LOFTUS, Rosalinda (Nadea) Dragonette

Head and shoulders, back to the viewer, the head turned, a yellow rose in her hand.Signed and dated upper right ‘A. Muller-Ury 1942’.

Private Collection, Reno, Nevada, USA.

Jessica Dragonette, her husband Nicholas M. Turner, his gift to the present owner, the sitter’s niece 1987.

FRENCH & CO. INC., 210, East 57th Street, New York, April 21 – May 3, 1947, No. 28

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The sitter (1892-1982) was the older sister of radio soprano Jessica Dragonette, and Mrs. Joseph Loftus by marriage (though her husband seems to have been a youthful one of convenience). Protective of her talented younger sister, who used her latterly as a sort of secretary, according to the late Nicholas Meredith Turner, who married Jessica in 1947, she had something of a strange personality, refusing to be called Rosalinda after a medium told her that her name should be Nadea, and getting herself into trouble over money when living in Tucson, Arizona, so that Jessica, worried about scandal for her career, decided it was better that she live with her in New York – to her husband’s chagrin. She made herself useful in a number of ways to Jessica, keeping fans at bay, spotting an omission in a radio concert contract that enabled Jessica to get out of a burdensome contract, but also arranging bookings and acting as a sort of manager.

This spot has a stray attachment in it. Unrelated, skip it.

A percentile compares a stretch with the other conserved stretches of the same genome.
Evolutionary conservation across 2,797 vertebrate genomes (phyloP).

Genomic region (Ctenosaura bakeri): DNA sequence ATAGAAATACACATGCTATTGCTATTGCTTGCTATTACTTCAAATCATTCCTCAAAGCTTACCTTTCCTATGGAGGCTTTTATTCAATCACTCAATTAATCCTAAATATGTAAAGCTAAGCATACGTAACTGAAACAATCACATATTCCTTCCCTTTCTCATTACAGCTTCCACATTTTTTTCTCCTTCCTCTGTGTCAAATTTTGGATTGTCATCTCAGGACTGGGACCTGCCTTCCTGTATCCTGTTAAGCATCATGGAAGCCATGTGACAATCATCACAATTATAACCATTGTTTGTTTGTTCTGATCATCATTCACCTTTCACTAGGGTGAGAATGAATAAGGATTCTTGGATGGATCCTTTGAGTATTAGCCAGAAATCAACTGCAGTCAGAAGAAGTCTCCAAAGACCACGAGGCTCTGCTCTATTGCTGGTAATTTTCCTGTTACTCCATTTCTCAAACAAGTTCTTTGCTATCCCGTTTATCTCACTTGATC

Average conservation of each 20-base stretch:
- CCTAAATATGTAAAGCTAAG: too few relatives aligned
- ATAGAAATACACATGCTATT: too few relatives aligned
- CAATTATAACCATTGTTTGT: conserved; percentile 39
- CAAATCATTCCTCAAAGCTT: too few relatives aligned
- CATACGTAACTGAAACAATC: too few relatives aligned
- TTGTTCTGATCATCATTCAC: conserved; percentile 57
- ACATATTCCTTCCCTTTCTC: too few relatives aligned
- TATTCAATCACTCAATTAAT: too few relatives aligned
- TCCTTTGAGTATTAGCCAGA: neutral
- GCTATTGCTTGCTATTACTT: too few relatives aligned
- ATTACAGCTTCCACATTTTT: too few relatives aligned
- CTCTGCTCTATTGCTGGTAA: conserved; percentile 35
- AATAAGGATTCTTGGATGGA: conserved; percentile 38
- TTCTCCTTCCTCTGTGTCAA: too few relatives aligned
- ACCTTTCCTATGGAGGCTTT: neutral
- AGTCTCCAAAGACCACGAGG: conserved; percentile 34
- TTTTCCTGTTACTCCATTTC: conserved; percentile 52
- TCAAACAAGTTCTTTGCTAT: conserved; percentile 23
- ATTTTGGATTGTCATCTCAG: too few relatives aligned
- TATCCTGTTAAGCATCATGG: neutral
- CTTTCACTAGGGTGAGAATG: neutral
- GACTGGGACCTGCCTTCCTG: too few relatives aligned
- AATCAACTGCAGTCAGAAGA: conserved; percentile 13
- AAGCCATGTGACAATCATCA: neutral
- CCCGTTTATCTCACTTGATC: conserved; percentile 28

Jessica Dragonette with Rosalinda [Nadea] Dragonette Loftus on the terrace above 350 East 57th Street, New York, c. 1950.

It was Loftus who introduced Jessica to Muller-Ury and apparently commissioned from him the 1940 portrait now at Georgian Court University and paid him in installments of $150.00; and she tried to compile (often inaccurate) listings of Muller-Ury’s works and to promote his work. However, the “biography” of the artist she compiled, and which is now in the Jessica Dragonette Papers at the University of Wyoming at Laramie, is a dangerous document and should only be used by those in a position to verify its every statement. With Jessica’s income declining in the 1960s as her career faded, and Jessica rather oblivious of finances according to her husband, Nadea often sold pictures by Muller-Ury from Jessica’s large collection (many of which were in a basement storage room rarely visited) – Jessica turning a blind eye, but fully aware of what she was doing – and pocketed most of the money for herself, to the annoyance of Nicholas Meredith Turner who was supporting all three of them and had used his savings to buy the apartment on East 57th Street for himself and Jessica; the Lord Strathcona (Hudson’s Bay Company), the Theodore Roosevelt without glasses (Private Collection), and the bust of General Grant (Present Whereabouts Unknown) were all once in Jessica’s collection, and there were others: a nude and a rose painting she sold are known to the editor.

Muller-Ury in his 1943 diary declares she was a strange person and he preferred to see Jessica alone. On October 28 he wrote: ‘I went to dinner at Jessica’s after months of absence – but since that curious person her sister Rosalinda Mrs. Loftus was there I was unable to enjoy the evening until after this person left for the theatre.’